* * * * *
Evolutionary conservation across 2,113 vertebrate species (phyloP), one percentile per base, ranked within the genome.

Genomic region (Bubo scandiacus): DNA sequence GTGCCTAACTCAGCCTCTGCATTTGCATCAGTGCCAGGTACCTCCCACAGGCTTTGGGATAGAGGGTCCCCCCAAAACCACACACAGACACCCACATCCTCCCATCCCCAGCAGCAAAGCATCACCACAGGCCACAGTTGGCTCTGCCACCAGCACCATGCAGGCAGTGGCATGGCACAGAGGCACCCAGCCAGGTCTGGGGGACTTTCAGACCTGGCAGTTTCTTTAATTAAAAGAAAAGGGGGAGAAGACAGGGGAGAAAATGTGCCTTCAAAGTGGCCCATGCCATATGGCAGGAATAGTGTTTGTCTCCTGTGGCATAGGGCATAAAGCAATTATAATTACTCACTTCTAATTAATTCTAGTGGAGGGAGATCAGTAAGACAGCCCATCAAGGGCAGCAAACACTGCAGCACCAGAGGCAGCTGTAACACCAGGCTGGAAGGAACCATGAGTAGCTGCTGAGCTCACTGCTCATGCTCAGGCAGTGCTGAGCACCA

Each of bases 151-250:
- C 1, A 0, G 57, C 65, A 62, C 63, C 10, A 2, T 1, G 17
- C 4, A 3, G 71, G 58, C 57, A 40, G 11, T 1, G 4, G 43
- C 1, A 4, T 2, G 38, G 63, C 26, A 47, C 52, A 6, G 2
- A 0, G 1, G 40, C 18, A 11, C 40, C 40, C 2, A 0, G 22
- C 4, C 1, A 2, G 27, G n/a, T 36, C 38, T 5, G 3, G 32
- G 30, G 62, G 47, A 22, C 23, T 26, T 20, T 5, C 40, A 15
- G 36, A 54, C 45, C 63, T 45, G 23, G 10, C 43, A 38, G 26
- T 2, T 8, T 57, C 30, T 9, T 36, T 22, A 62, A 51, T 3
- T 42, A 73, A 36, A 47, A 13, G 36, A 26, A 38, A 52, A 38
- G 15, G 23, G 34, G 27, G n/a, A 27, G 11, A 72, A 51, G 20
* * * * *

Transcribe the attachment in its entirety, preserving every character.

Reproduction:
Evolutionary conservation across 2,113 vertebrate species (phyloP), one percentile per base, ranked within the genome.

Genomic region (Bubo scandiacus): DNA sequence GTGCCTAACTCAGCCTCTGCATTTGCATCAGTGCCAGGTACCTCCCACAGGCTTTGGGATAGAGGGTCCCCCCAAAACCACACACAGACACCCACATCCTCCCATCCCCAGCAGCAAAGCATCACCACAGGCCACAGTTGGCTCTGCCACCAGCACCATGCAGGCAGTGGCATGGCACAGAGGCACCCAGCCAGGTCTGGGGGACTTTCAGACCTGGCAGTTTCTTTAATTAAAAGAAAAGGGGGAGAAGACAGGGGAGAAAATGTGCCTTCAAAGTGGCCCATGCCATATGGCAGGAATAGTGTTTGTCTCCTGTGGCATAGGGCATAAAGCAATTATAATTACTCACTTCTAATTAATTCTAGTGGAGGGAGATCAGTAAGACAGCCCATCAAGGGCAGCAAACACTGCAGCACCAGAGGCAGCTGTAACACCAGGCTGGAAGGAACCATGAGTAGCTGCTGAGCTCACTGCTCATGCTCAGGCAGTGCTGAGCACCA

Each of bases 151-250:
- C 1, A 0, G 57, C 65, A 62, C 63, C 10, A 2, T 1, G 17
- C 4, A 3, G 71, G 58, C 57, A 40, G 11, T 1, G 4, G 43
- C 1, A 4, T 2, G 38, G 63, C 26, A 47, C 52, A 6, G 2
- A 0, G 1, G 40, C 18, A 11, C 40, C 40, C 2, A 0, G 22
- C 4, C 1, A 2, G 27, G n/a, T 36, C 38, T 5, G 3, G 32
- G 30, G 62, G 47, A 22, C 23, T 26, T 20, T 5, C 40, A 15
- G 36, A 54, C 45, C 63, T 45, G 23, G 10, C 43, A 38, G 26
- T 2, T 8, T 57, C 30, T 9, T 36, T 22, A 62, A 51, T 3
- T 42, A 73, A 36, A 47, A 13, G 36, A 26, A 38, A 52, A 38
- G 15, G 23, G 34, G 27, G n/a, A 27, G 11, A 72, A 51, G 20